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Weekly walks and even minimal exercise have been shown to prevent over 10 types of cancer


Walking

(NaturalNews) Can something as simple as a weekly walk in the park or a Sunday bicycle ride lower the risk of more than a dozen types of cancer?

In addition to protecting your heart and reducing the risk of death from all causes, researchers at the U.S. National Cancer Institute found higher levels of physical activity to be related to a lower incidence of developing 13 types of cancer, including three of the top four leading cancers among men and women.

The study, published in the journal JAMA Internal Medicine, pooled the data from 12 previous U.S. and European studies that looked at leisure-time physical activities that improve or maintain health.

"For years, we've had substantial evidence supporting a role for physical activity in three leading cancers: colon, breast, and endometrial cancers, which together account for nearly one in four cancers in the United States," Alpa V. Patel, Ph.D., a co-author from the American Cancer Society said in a press release. "This study linking physical activity to 10 additional cancers shows its impact may be even more relevant, and that physical activity has far reaching value for cancer prevention."

Leisure-time physical activity lowers cancer risk

Close to 1.5 million participants, aged between 19 and 98, were tracked for a median of 11 years. During the study period 187,000 new cases of cancer were diagnosed. The investigators compared levels of physical activity with the incidence of 26 different types of cancer.

They found that leisure-time physical activity was associated with reducing the odds of developing 13 of the 26 kinds of cancer, regardless of people's body mass index or smoking habits.

"Leisure-time physical activity is known to reduce risks of heart disease and risk of death from all causes, and our study demonstrates that it is also associated with lower risks of many types of cancer," Dr. Steven Moore, of the National Cancer Institute in Maryland, noted in a press release.

"Furthermore, our results support that these associations are broadly generalizable to different populations, including people who are overweight or obese, or those with a history of smoking. Health care professionals counseling inactive adults should promote physical activity as a component of a healthy lifestyle and cancer prevention."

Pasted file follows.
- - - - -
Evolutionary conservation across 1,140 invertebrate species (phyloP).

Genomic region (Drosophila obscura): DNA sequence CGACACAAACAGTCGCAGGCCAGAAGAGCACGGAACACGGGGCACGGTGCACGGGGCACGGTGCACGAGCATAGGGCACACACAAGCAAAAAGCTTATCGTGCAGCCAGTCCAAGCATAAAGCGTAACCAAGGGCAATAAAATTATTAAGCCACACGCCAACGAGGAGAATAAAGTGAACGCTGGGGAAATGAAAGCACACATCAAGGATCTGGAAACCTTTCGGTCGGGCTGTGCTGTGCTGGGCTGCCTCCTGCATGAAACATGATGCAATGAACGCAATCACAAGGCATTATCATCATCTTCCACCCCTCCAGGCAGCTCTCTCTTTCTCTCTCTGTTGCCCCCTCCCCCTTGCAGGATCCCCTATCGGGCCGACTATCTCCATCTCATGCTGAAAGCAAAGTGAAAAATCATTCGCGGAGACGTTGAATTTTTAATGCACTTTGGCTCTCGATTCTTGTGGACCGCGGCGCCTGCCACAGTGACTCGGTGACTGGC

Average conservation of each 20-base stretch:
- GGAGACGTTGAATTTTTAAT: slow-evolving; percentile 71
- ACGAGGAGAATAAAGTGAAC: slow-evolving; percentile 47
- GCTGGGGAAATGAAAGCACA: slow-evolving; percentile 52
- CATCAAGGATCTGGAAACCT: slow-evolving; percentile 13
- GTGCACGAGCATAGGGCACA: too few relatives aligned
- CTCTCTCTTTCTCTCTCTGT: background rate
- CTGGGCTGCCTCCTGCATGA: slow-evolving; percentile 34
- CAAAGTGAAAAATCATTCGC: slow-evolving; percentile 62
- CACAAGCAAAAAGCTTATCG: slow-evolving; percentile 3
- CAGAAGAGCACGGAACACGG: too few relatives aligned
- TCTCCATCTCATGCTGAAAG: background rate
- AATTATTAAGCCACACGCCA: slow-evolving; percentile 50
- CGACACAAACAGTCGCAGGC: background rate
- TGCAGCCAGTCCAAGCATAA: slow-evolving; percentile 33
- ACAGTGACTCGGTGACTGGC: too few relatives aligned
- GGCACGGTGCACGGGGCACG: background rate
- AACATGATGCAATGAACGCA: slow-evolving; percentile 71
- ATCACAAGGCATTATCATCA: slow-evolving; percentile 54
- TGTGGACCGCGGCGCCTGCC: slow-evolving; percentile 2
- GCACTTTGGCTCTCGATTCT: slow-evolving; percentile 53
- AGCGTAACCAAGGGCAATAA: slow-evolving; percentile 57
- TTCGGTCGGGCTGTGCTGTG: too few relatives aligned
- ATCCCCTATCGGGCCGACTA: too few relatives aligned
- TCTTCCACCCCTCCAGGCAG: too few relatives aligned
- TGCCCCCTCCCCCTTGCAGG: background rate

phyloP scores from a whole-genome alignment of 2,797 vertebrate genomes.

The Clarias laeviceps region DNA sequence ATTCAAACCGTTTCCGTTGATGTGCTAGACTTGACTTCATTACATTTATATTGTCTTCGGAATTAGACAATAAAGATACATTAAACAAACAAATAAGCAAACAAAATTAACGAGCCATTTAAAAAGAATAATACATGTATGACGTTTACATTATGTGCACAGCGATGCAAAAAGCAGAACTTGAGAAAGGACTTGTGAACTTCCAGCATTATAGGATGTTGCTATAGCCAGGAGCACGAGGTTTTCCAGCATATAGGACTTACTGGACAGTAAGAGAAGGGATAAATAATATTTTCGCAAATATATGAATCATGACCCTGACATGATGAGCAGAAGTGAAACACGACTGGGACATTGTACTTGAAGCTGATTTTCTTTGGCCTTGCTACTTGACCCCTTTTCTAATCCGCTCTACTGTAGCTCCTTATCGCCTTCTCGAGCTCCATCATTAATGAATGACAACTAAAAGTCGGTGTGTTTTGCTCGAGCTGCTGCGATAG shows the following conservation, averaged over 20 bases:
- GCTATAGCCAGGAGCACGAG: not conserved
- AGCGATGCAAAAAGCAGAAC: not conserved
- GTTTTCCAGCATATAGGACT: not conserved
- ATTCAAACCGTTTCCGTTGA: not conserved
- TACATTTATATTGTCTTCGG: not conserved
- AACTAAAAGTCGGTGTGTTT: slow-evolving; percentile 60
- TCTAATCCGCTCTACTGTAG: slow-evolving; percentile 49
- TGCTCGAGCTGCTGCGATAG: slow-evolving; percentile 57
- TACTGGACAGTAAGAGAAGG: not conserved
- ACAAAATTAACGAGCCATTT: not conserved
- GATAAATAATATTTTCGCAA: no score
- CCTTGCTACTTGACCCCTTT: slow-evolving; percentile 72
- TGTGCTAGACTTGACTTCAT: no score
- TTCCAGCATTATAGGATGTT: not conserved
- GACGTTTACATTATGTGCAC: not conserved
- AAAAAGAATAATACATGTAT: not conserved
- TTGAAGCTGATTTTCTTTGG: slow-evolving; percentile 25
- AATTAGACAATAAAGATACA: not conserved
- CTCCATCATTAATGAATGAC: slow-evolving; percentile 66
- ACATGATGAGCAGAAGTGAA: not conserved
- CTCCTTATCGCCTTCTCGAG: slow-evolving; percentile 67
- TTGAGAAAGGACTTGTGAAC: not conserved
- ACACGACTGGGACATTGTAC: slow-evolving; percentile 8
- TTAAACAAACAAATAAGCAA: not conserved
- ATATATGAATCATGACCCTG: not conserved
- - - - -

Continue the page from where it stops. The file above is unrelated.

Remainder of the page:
More is better

Leisure-time physical activities include walking, running, swimming, cleaning and other moderate- to high-intensity activities. The average level of physical activity in the study was 150 minutes of moderate-intensity exercise per week. This is the same amount of time as the current recommended minimum level of physical activity for the U.S. population.

For seven types of cancer, the researchers reported a cancer risk reduction of more than 20 percent for the most active participants. On average, the researchers saw cancer rates drop significantly as activity levels increased. Only the incidence of prostate (5 percent) and malignant melanoma (27 percent) tumors appeared to increase in frequent exercisers.

According to the researchers, the dramatic rise of deadly skin cancers likely reflects the fact that people who exercise more have a higher exposure to the sun's damaging UV rays compared to those who don't exercise much.

There is no doubt that physical activity has a significant impact on the development of cancer and other life-threatening diseases. However, the authors note that their findings were based on people recalling their physical activity from many years before, which isn't always as accurate as one might think.

Furthermore, Dr. Moore said that they could not fully exclude the fact that diet and other lifestyle factors such as smoking may have affected the results.

Sources for this article include:

Archinte.JAMANetwork.com

NIH.gov

DailyMail.co.uk

LATimes.com

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